The NAACP drew national headlines this week during their annual convention in Kansas City, Mo. when they adopted a resolution that called on the Tea Party to dismiss bigoted elements from their organization.

The resolution was based on what NAACP delegates felt was a “vitriolic” year of Tea Party demonstrations, during which participants used racial slurs and images. Among the incidents, at a rally outside the U.S. Capitol during the House debate over health care legislation, Rep. John Lewis (D-Ga.) was spat on, and Rep. Barney Frank (D-Mass.) was accosted with anti-gay slurs.

NAACP President and CEO Benjamin Todd Jealous claims he has no gripe with the Tea Party as an entity, only the racist elements within it.

“We take no issue with the Tea Party movement,” Jealous said in a statement. “We believe in freedom of assembly and people raising their voices in a democracy. What we take issue with is the Tea Party’s continued tolerance for bigotry and bigoted statements.”

Those on the political right have taken offense to the NAACP’s charge of racism, and one particular conservative has spoken out. Former Alaska governor and 2008 Republican vice presidential candidate Sarah Palin dismissed the NAACP’s resolution via Twitter.

“I’m busy today, so notify me ASAP when NAACP renders verdict: Are liberty-loving, equality-respecting patriots racist? Bated breath, waiting …,” Palin wrote.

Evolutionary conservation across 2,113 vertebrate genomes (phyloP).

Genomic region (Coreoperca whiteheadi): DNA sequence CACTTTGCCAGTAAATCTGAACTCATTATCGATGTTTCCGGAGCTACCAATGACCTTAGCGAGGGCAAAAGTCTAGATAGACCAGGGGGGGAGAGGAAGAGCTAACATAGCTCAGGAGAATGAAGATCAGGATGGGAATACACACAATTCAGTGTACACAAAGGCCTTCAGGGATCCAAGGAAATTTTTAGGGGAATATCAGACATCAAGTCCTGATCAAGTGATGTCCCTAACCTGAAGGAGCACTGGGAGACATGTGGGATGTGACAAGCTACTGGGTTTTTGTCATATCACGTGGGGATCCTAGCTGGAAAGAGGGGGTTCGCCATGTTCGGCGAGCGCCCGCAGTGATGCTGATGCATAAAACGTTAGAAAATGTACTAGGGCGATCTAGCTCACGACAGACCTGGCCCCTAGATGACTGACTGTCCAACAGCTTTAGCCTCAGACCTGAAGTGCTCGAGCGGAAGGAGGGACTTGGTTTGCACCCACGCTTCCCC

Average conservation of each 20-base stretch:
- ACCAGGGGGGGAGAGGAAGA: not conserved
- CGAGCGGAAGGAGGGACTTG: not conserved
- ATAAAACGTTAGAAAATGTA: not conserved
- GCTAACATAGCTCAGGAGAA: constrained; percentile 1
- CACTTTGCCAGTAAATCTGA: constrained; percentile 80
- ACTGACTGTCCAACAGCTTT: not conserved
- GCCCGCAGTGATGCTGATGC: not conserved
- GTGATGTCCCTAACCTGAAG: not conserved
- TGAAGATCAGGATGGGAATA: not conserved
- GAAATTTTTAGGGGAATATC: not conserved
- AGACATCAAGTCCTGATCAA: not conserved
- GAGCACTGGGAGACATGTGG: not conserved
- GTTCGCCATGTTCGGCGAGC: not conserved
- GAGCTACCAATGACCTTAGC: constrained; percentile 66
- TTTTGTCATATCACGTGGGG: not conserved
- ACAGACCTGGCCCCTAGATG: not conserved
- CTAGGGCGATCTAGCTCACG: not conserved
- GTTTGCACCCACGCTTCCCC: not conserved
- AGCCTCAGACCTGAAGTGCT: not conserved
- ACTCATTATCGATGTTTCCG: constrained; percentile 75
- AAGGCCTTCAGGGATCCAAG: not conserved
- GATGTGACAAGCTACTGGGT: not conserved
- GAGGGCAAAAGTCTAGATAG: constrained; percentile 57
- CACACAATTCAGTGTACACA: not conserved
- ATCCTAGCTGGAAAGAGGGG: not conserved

She added on her Facebook page, “The charge that Tea Party Americans judge people by the color of their skin is false, appalling, and is a regressive and divisionary tactic to change the subject at hand.”

Republican National Convention Chairman Michael Steele also decried the resolution, saying , “Recent statements claiming the Tea Party movement is racist are not only destructive, they are not true. Tea Party activists are your mom or dad, your local grocer, banker, hairdresser or doctor. They are a diverse group of passionate Americans who want to ensure that our nation returns to founding principles that honor the Constitution, limit government’s role in our lives, and support policies that empower free markets and free enterprise. Enough with the name-calling.”

The St. Louis Tea Party also joined in the chorus, drafting a formal resolution, which was forwarded to the Washington Bureau of the NAACP.

“Normally, we ignore childish hostility from belligerent people and groups,” the party’s Web site says. “The millions of good, decent, and loving Americans who have participated in Tea Party events deserve nothing less than our full condemnation of the NAACP’s hatred and lies.”

The NAACP resolution will now go to the National Board of Directors for a full vote when they meet in October in Baltimore, Md. At that time a full, public version of the resolution will be released, the organization said.

In the meantime, Jealous appears intent on pressuring the Tea Party to admit to what he calls its flawed racial culture, and to change it.

“The time has come for them to accept the responsibility that comes with influence and make clear that there is no place for racism and anti-Semitism, homophobia and other forms of bigotry in their movement,” Jealous said.